Recently, residents of Woodlawn voted to end liquor sales in a small area of their neighborhood with the objective of shutting down Steve's Food and Liquor. This action reflects the changing character of the Woodlawn neighborhood, which is moving away from the high-crime reputation that it has held in past decades. Relationships between the University and Woodlawn have a checkered past, and it is fair to say that many of the troubles that it faced in the second half of the 20th century were in some way a result of the University's urban renewal programs. The University now is of course working with the community in the effort to revitalize Woodlawn. It is now at the point where community activists can shut down businesses that, in their opinion, attract crime. Steve's is not the first store to have faced such public pressure to be shut down. But before the community applauds too much, we would like to bring up some concerns we have about these recent actions.
This vote, and the subsequent suit filed by Steve's owner, Jamal F. Al-Sallal, which allows the store to stay open for now, bring up questions of community rights versus the property rights of individuals. It may be true that liquor stores tend to increase crime in the area. Nonetheless, they are legitimate businesses, and so long as they obey the law, they deserve its protection. In this particular case, however, the evidence suggests that Steve's as an institution had been particularly conducive to crime, and that its management had not addressed the concerns of the Woodlawn community. Therefore, we view the community action to shut down Steve's as a lamentable necessity.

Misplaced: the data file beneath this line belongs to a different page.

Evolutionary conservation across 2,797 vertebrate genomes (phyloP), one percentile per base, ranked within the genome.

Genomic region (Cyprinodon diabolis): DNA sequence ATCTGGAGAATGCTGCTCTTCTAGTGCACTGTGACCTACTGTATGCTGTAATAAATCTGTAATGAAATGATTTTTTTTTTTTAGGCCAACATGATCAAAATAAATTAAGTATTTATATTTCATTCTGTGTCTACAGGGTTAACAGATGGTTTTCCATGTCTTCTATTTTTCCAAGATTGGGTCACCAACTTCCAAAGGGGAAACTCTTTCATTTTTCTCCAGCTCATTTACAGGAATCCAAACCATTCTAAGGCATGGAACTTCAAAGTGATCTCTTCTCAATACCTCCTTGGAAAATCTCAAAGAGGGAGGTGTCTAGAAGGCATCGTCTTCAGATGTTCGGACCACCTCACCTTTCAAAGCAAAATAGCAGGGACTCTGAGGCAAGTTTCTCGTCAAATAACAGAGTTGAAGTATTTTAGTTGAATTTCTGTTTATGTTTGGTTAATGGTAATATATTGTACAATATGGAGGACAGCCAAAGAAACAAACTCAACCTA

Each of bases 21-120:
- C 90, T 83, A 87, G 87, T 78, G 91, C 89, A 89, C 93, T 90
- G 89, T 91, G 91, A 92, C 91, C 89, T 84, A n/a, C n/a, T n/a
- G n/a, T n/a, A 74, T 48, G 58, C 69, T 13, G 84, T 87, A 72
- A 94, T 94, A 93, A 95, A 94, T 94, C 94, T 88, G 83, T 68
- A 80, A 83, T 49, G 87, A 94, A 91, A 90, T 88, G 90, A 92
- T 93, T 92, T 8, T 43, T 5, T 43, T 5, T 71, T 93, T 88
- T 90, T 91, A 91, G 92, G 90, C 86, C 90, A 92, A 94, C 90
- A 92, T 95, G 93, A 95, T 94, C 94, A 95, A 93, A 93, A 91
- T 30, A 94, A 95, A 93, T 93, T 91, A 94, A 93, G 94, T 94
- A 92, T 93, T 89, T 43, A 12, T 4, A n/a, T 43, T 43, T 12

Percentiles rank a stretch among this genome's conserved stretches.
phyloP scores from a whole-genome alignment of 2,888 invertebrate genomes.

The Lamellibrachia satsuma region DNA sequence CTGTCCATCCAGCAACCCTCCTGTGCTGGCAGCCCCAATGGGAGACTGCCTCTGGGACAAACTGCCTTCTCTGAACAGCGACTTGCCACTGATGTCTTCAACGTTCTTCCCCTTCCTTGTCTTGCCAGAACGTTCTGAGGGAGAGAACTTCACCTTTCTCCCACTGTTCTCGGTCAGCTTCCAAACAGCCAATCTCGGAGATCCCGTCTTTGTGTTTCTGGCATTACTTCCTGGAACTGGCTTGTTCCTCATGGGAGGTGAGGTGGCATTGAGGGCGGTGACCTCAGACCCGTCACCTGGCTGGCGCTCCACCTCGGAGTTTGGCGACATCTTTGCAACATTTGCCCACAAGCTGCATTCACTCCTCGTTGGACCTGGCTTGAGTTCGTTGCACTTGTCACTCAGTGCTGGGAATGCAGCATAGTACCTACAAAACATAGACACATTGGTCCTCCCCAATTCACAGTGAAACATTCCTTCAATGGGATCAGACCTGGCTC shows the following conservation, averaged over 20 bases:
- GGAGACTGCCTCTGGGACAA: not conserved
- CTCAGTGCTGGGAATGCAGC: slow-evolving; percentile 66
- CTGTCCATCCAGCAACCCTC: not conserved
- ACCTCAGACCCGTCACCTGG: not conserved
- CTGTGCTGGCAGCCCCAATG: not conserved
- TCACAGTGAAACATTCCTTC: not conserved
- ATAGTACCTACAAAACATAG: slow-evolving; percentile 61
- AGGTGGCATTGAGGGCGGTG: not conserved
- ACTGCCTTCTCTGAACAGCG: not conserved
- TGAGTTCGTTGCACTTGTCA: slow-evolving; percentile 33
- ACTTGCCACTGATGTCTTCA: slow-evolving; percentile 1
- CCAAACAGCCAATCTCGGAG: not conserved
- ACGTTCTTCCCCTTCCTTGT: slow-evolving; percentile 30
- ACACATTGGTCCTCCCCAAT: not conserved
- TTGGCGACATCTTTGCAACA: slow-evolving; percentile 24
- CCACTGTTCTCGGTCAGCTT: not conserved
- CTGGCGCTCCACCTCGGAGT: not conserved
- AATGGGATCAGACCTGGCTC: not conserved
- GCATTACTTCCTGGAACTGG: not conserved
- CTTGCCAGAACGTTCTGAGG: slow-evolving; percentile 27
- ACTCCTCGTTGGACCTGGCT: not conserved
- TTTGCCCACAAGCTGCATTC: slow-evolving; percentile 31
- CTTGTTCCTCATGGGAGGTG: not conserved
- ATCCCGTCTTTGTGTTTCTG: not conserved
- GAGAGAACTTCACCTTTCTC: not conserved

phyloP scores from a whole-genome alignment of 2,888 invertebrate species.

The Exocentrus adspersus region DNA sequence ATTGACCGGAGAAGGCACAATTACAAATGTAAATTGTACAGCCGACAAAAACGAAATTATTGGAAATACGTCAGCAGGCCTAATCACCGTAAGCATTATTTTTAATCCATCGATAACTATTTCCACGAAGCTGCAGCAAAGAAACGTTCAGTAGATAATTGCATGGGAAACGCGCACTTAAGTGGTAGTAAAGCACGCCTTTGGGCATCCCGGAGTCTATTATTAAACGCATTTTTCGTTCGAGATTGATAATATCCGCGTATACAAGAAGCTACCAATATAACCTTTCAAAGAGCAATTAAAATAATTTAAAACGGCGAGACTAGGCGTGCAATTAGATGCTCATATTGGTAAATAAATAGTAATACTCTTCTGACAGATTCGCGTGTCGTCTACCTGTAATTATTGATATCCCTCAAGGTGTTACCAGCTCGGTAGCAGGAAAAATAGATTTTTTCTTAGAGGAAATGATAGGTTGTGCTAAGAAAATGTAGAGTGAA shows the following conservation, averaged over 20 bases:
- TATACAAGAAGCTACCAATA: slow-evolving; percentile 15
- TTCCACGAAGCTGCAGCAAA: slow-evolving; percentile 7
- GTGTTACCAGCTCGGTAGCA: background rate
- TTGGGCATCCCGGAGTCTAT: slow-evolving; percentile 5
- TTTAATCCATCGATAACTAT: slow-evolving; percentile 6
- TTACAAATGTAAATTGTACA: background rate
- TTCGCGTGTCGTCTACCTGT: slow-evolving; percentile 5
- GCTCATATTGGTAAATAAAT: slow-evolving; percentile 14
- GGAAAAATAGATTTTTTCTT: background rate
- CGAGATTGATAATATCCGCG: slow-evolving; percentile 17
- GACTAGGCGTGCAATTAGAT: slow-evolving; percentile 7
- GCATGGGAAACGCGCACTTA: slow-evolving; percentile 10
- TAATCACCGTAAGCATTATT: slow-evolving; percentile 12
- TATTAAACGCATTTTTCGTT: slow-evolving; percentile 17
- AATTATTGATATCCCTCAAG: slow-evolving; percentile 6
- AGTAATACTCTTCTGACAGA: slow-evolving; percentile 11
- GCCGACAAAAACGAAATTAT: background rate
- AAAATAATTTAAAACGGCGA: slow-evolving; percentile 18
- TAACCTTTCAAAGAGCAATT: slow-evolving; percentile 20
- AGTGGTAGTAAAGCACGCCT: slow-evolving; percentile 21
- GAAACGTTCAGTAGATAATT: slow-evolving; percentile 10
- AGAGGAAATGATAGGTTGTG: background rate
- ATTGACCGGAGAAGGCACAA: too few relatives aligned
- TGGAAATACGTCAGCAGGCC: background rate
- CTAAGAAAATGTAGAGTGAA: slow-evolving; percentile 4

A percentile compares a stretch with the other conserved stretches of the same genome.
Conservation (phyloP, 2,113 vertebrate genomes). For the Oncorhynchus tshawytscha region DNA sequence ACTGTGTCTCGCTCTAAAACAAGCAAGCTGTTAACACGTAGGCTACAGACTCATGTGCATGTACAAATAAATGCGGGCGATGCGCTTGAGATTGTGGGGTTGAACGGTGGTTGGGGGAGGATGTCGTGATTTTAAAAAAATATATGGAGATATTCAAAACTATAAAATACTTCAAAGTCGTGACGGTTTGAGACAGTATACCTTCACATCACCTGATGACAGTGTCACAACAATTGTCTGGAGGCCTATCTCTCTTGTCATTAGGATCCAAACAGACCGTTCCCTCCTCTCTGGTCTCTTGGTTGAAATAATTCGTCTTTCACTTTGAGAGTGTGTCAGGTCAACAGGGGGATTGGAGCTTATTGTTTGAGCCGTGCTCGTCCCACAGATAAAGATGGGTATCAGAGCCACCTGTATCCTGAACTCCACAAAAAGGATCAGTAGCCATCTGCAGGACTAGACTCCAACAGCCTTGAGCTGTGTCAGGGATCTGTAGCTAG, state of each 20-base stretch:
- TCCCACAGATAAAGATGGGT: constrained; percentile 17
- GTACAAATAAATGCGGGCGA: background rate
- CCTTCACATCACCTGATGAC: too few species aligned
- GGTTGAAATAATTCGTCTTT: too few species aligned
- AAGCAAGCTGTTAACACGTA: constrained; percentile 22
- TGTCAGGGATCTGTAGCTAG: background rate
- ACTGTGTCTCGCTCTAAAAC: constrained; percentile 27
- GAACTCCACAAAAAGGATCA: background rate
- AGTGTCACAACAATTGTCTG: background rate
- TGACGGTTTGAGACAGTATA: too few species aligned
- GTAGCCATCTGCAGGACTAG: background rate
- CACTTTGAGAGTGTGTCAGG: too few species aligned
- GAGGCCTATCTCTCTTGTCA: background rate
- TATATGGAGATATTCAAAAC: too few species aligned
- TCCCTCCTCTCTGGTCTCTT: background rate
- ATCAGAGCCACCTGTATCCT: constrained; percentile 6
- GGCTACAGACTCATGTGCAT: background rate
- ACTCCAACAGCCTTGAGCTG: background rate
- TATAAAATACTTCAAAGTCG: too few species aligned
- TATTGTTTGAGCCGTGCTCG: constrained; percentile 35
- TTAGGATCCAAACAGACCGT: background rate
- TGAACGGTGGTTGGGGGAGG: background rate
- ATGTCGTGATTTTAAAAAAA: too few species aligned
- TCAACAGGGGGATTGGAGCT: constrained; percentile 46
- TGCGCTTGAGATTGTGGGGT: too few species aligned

There has certainly been precedent for such an action in the past. This is the fourth time that Woodlawn has voted a portion of the neighborhood dry. The Woodlawn Organization has worked to close down liquor stores as far back as 1968.
We think that in this case, if Steve's is ultimately removed, it will be for the best. However, we would caution that the brand of community right, as practiced in the ongoing move to close Steve's Food and Liquor, echoes the urban renewal of the past, and the destruction of 55th and 63rd Streets as commercial corridors.
The relevant administrators should proceed, but proceed with caution. If the removal of Steve's Food and Liquor finally lands in the realm of the good, it toes the line between community building and economic discrimination. Those involved should be advised to watch this line carefully.